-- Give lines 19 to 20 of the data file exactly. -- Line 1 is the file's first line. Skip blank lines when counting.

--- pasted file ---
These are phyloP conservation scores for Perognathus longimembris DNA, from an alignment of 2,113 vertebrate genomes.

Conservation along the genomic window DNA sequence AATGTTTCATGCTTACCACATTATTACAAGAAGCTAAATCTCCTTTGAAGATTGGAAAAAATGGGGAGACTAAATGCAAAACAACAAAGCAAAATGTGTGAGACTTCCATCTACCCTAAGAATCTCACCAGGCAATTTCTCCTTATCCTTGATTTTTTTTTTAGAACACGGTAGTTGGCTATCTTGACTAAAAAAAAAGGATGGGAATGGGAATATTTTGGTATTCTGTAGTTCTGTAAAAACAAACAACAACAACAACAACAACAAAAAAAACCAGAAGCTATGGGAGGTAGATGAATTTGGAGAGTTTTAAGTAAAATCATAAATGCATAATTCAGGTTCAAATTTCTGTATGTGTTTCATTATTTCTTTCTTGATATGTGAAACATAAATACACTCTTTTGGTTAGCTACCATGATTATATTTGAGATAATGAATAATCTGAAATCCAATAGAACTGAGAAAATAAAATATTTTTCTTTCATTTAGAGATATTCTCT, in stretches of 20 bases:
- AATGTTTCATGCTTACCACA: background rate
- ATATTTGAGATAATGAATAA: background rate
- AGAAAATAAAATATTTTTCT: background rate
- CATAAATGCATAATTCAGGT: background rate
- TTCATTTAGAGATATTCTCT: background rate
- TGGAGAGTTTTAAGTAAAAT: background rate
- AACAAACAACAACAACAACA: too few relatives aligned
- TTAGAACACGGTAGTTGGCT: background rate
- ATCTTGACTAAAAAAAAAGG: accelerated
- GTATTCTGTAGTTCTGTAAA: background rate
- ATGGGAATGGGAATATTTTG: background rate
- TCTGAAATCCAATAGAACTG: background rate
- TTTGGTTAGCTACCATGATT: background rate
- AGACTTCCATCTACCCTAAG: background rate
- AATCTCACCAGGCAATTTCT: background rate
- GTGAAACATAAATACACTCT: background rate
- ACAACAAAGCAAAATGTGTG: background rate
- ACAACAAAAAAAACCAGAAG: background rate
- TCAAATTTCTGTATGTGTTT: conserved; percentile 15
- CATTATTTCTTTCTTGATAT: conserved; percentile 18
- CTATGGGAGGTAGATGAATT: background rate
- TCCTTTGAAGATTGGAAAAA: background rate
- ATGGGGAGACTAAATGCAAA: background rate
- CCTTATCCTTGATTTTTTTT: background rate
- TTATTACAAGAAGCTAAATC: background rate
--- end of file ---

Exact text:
- ACAACAAAGCAAAATGTGTG: background rate
- ACAACAAAAAAAACCAGAAG: background rate